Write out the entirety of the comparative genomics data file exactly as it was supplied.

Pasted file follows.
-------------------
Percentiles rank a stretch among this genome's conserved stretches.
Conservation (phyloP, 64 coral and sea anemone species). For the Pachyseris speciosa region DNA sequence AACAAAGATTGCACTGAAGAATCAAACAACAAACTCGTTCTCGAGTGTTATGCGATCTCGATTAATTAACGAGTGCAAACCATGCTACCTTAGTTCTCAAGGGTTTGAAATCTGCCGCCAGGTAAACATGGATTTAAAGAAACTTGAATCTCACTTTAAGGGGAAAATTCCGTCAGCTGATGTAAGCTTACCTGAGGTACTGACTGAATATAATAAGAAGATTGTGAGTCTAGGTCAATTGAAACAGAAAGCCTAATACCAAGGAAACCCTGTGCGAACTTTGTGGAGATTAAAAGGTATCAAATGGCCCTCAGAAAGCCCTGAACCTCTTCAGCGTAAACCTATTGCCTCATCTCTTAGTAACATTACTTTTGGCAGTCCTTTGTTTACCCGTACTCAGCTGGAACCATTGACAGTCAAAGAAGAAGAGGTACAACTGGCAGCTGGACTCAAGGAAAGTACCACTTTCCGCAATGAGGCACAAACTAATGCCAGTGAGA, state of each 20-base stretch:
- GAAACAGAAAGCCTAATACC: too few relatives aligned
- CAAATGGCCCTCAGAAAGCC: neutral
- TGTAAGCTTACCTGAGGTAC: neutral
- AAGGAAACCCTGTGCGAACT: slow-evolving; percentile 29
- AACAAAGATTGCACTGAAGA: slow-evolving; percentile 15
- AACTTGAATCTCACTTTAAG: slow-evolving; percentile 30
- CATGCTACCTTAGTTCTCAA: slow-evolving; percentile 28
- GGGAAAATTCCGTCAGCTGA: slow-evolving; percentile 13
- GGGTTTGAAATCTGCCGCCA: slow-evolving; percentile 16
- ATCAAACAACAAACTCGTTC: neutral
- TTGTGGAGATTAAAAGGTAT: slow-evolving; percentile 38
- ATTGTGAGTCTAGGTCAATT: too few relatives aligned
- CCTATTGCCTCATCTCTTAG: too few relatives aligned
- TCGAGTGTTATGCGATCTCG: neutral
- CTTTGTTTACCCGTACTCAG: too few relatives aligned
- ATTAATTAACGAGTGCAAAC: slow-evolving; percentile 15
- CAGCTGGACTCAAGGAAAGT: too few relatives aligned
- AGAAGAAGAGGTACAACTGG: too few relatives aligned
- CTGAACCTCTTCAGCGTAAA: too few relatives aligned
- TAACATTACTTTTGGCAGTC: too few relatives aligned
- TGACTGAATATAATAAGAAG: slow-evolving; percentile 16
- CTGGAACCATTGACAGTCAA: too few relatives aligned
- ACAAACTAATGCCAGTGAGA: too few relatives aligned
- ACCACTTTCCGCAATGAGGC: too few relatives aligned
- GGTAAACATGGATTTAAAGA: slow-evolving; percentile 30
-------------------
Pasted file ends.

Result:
Percentiles rank a stretch among this genome's conserved stretches.
Conservation (phyloP, 64 coral and sea anemone species). For the Pachyseris speciosa region DNA sequence AACAAAGATTGCACTGAAGAATCAAACAACAAACTCGTTCTCGAGTGTTATGCGATCTCGATTAATTAACGAGTGCAAACCATGCTACCTTAGTTCTCAAGGGTTTGAAATCTGCCGCCAGGTAAACATGGATTTAAAGAAACTTGAATCTCACTTTAAGGGGAAAATTCCGTCAGCTGATGTAAGCTTACCTGAGGTACTGACTGAATATAATAAGAAGATTGTGAGTCTAGGTCAATTGAAACAGAAAGCCTAATACCAAGGAAACCCTGTGCGAACTTTGTGGAGATTAAAAGGTATCAAATGGCCCTCAGAAAGCCCTGAACCTCTTCAGCGTAAACCTATTGCCTCATCTCTTAGTAACATTACTTTTGGCAGTCCTTTGTTTACCCGTACTCAGCTGGAACCATTGACAGTCAAAGAAGAAGAGGTACAACTGGCAGCTGGACTCAAGGAAAGTACCACTTTCCGCAATGAGGCACAAACTAATGCCAGTGAGA, state of each 20-base stretch:
- GAAACAGAAAGCCTAATACC: too few relatives aligned
- CAAATGGCCCTCAGAAAGCC: neutral
- TGTAAGCTTACCTGAGGTAC: neutral
- AAGGAAACCCTGTGCGAACT: slow-evolving; percentile 29
- AACAAAGATTGCACTGAAGA: slow-evolving; percentile 15
- AACTTGAATCTCACTTTAAG: slow-evolving; percentile 30
- CATGCTACCTTAGTTCTCAA: slow-evolving; percentile 28
- GGGAAAATTCCGTCAGCTGA: slow-evolving; percentile 13
- GGGTTTGAAATCTGCCGCCA: slow-evolving; percentile 16
- ATCAAACAACAAACTCGTTC: neutral
- TTGTGGAGATTAAAAGGTAT: slow-evolving; percentile 38
- ATTGTGAGTCTAGGTCAATT: too few relatives aligned
- CCTATTGCCTCATCTCTTAG: too few relatives aligned
- TCGAGTGTTATGCGATCTCG: neutral
- CTTTGTTTACCCGTACTCAG: too few relatives aligned
- ATTAATTAACGAGTGCAAAC: slow-evolving; percentile 15
- CAGCTGGACTCAAGGAAAGT: too few relatives aligned
- AGAAGAAGAGGTACAACTGG: too few relatives aligned
- CTGAACCTCTTCAGCGTAAA: too few relatives aligned
- TAACATTACTTTTGGCAGTC: too few relatives aligned
- TGACTGAATATAATAAGAAG: slow-evolving; percentile 16
- CTGGAACCATTGACAGTCAA: too few relatives aligned
- ACAAACTAATGCCAGTGAGA: too few relatives aligned
- ACCACTTTCCGCAATGAGGC: too few relatives aligned
- GGTAAACATGGATTTAAAGA: slow-evolving; percentile 30